BWW Review: Cautionary TIMON OF ATHENS at Folger Theatre
Ian Merrill Peakes begins and ends his role as "Timon of Athens" standing in the center of Folger Shakespeare Theatre's stage. At the start, he's basking in his glory as a prosperous master of the universe, happily dispersing his gold; in the end he's alone, torn down, penniless emotionally, at the mercy of gods, or fate, or something quite different than the riches that once defined him.
Waylaid by the indifference of those who once flocked around him, he's intent on destroying the world for spite, the ultimate misanthrope.
He's so extreme, the play has sometimes been interpreted as a satire; some say it eschews the other easy categories for Shakespearian plays - comedy, history, tragedy - and instead is considered one of his "problem plays."
There are indications that the play may have had a co-author (likely Thomas Middleton), or may even have been unfinished. There is no record of it having been performed in Shakespeare's lifetime - and only scant productions of it since then, compared to some of his other works that are in constant rotation (the last "Timon" in Washington was about 17 years ago).
We look to places like Folger, however, to examine every one of Bard's works over time, and this one is the result of deep consideration, terrific stagecraft and strong acting.
Robert Richmond has directed the rarely-produced play as a contemporary cautionary tale at a time when gilded leaders may be at their most excessive and dangerous. In this world, the superrich giving away large sums of money isn't heartfelt or even asked for, but is a showy way of demonstrating largesse.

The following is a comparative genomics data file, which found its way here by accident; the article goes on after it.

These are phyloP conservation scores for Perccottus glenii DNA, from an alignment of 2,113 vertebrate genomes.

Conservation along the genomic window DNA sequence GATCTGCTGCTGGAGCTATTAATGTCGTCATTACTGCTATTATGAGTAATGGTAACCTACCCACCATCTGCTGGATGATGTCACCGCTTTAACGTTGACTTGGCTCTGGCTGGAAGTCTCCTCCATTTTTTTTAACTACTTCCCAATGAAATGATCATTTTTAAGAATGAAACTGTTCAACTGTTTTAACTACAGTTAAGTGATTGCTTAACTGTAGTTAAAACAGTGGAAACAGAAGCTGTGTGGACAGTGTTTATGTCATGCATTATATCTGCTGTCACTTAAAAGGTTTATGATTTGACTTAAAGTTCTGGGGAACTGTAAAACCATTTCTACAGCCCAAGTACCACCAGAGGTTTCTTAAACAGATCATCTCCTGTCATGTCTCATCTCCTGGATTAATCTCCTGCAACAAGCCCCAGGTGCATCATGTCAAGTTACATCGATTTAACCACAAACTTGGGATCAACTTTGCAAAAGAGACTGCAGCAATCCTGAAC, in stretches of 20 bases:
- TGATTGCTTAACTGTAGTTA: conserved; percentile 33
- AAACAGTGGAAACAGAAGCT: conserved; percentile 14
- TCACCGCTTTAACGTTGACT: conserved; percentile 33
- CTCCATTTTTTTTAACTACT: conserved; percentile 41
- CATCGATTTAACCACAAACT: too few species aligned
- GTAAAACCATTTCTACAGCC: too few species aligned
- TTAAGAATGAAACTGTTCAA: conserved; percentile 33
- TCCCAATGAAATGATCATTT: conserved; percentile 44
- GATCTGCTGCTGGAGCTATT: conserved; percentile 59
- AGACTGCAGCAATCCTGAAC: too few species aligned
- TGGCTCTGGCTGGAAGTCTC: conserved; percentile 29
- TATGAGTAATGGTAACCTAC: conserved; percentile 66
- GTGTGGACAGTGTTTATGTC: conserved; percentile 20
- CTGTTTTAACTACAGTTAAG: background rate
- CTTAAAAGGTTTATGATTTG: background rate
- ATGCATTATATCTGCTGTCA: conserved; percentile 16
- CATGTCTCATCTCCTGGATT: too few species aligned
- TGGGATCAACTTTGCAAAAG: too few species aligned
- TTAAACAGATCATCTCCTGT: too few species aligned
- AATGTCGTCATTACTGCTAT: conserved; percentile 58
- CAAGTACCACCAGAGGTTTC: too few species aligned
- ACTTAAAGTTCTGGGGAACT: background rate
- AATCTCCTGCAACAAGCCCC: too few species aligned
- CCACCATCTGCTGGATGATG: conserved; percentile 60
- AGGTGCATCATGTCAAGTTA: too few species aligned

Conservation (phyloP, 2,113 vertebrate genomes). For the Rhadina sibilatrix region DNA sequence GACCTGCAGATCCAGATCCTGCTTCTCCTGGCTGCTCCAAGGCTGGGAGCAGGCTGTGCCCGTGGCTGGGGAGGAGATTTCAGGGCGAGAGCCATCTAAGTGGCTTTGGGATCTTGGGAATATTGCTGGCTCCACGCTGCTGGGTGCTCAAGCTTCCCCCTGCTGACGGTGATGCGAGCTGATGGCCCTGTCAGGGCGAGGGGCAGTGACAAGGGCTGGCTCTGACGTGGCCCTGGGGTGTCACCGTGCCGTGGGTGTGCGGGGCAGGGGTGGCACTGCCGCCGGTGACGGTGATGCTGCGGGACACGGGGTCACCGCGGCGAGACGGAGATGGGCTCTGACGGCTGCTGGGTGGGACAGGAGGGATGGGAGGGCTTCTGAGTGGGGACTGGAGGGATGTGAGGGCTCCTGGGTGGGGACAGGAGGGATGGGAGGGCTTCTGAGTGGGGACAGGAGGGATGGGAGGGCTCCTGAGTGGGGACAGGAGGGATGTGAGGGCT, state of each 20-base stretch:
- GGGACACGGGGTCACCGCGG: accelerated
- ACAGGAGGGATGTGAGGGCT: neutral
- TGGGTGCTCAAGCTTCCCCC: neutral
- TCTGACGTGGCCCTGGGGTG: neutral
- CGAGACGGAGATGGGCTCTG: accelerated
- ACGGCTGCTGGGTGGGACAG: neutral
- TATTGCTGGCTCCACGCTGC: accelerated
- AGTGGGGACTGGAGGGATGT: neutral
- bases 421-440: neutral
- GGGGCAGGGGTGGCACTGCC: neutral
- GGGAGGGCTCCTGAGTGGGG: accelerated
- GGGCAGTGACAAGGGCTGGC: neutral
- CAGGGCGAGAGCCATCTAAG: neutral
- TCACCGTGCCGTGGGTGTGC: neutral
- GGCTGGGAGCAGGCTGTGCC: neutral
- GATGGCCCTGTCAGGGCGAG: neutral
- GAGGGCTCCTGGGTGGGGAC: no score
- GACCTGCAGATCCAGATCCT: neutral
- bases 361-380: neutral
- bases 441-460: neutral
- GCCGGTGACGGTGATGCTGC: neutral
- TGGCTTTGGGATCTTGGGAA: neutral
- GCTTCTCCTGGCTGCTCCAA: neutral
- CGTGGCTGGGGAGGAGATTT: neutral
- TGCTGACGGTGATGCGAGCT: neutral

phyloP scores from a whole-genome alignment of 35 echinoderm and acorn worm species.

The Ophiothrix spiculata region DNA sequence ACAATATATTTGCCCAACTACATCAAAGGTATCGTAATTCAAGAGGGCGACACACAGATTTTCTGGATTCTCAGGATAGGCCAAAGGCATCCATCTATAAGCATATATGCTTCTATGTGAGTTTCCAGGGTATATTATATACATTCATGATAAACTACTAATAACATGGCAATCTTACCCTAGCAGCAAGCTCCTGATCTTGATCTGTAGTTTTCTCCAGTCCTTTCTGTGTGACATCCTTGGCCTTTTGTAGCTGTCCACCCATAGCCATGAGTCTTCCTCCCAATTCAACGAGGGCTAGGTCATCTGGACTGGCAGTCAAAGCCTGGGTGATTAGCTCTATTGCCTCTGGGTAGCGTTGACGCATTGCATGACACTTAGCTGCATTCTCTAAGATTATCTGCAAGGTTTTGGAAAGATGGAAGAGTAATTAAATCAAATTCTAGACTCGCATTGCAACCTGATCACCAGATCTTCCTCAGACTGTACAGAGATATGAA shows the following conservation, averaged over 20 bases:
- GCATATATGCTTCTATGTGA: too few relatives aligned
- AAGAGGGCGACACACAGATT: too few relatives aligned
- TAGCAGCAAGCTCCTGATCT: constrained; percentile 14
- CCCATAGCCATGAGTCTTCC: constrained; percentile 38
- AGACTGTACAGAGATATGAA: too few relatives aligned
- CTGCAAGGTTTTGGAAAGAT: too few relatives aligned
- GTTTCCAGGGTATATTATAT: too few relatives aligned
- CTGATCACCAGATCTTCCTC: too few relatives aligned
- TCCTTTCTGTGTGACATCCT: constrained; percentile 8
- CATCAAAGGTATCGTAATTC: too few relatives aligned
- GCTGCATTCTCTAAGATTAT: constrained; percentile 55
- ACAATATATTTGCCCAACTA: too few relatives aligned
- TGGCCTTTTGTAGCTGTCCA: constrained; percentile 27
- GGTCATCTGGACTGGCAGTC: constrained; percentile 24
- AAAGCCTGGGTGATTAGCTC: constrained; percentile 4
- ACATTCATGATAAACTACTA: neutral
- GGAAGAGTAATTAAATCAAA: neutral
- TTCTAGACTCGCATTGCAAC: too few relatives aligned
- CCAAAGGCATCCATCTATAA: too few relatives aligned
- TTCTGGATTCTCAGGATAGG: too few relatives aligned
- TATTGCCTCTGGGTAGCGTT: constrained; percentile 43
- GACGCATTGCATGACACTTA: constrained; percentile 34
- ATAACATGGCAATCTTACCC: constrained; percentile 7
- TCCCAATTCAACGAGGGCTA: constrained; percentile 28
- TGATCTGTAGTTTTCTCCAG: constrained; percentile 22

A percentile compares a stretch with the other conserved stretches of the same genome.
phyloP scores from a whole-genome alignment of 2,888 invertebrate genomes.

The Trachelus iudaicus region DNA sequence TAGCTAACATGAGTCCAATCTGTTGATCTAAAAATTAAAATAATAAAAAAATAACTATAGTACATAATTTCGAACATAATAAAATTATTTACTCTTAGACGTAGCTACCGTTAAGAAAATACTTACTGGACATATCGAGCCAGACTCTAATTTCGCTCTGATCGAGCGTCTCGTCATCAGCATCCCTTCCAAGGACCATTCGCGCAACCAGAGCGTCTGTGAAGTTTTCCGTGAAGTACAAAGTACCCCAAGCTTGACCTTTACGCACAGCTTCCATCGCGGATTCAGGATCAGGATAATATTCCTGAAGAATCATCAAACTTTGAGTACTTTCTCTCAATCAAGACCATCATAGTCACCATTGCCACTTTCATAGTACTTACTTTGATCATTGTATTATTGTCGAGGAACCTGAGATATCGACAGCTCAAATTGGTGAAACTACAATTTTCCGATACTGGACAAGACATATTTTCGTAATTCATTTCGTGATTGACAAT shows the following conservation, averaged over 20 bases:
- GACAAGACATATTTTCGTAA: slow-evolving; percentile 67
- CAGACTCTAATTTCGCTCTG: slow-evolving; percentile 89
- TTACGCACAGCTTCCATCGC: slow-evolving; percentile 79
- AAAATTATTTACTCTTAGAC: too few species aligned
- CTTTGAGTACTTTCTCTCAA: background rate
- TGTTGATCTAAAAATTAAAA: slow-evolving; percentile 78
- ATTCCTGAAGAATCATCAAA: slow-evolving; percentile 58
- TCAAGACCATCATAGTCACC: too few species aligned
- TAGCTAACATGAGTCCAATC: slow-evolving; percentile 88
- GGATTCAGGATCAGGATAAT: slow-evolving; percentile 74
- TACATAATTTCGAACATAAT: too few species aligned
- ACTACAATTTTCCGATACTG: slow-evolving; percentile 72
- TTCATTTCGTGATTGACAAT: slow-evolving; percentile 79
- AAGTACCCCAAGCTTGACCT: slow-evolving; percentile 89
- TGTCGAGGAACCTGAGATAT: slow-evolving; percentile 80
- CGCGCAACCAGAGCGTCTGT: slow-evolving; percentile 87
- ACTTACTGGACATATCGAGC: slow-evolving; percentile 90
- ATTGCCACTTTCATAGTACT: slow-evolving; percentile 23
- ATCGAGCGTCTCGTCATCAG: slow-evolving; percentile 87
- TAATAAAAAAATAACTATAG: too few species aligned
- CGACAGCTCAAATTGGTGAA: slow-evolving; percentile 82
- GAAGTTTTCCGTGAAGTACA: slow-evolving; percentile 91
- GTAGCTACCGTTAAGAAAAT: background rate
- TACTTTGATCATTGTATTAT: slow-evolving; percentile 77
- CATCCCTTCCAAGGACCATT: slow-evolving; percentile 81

And certainly, throwing around the gold so freely brings the people around. In the party that begins the work, each guest is run through facial recognition and identified on screens above, which becomes a handy guide for the audience to keeping straight the cast of nearly a dozen. It is through the video screens, too that we see the transfer of large sums, as if Bitcoin or some other electronic transfer, going to each hanger-on - the painter (Andhy Mendez), the poet (Michael Dix Thomas), the merchant (Kathryn Tkel), the jeweler (Sean Fri) and so forth.
The only one not clamoring for the gold is the philosopher Apemantus (Eric Hissom), who with some panache tells of more important considerations.
It isn't until the money is gone that Timon begins to hear him, though. In a spectacular scene, Timon invites his fair-weather recipients of his excess to his home to rebuke them with a revenge that could only be more shocking if it also had an olfactory element. Then he doesn't want to help people at all, even if he could. Instead, he does all he can to insure they be wiped out.
There is no happy ending, no moral at the end, not even rhymed couplets one might have expected. But that's the blunt power of a cautionary tale that isn't eased when one walks out into the Washington night, a block from the Capitol.
Peakes' performance is a marvel, he's working with an intensity that's on high from start to finish and is at the center of every scene. One hope he gets his heart rate checked at the end of every performance to make sure he doesn't expire in a rage right on the boards. The support cast is often just as inspired, with Antoinette Robinson's emotional Flavius and Maboud Ebrahimzadeh's thoughtful soldier Alcibiades among the standouts.
The modern set by Tony Cisek, festooned with lights by Andrew F. Griffin and those projections by Francesca Talenti are enhanced by Matt Otto's sound design, where escalating drama is accompanied by unsettling waves of noise.
"Timon of Athens" may not top anyone's list of Shakespeare plays to see, but its rarity and timeliness should be enough to compel attendance.
Running time: About two hours, with one 15 minute intermission.
Photo credit: Ian Merrill Peakes as "Timon of Athens" at Folger. Photo by Teresa Wood.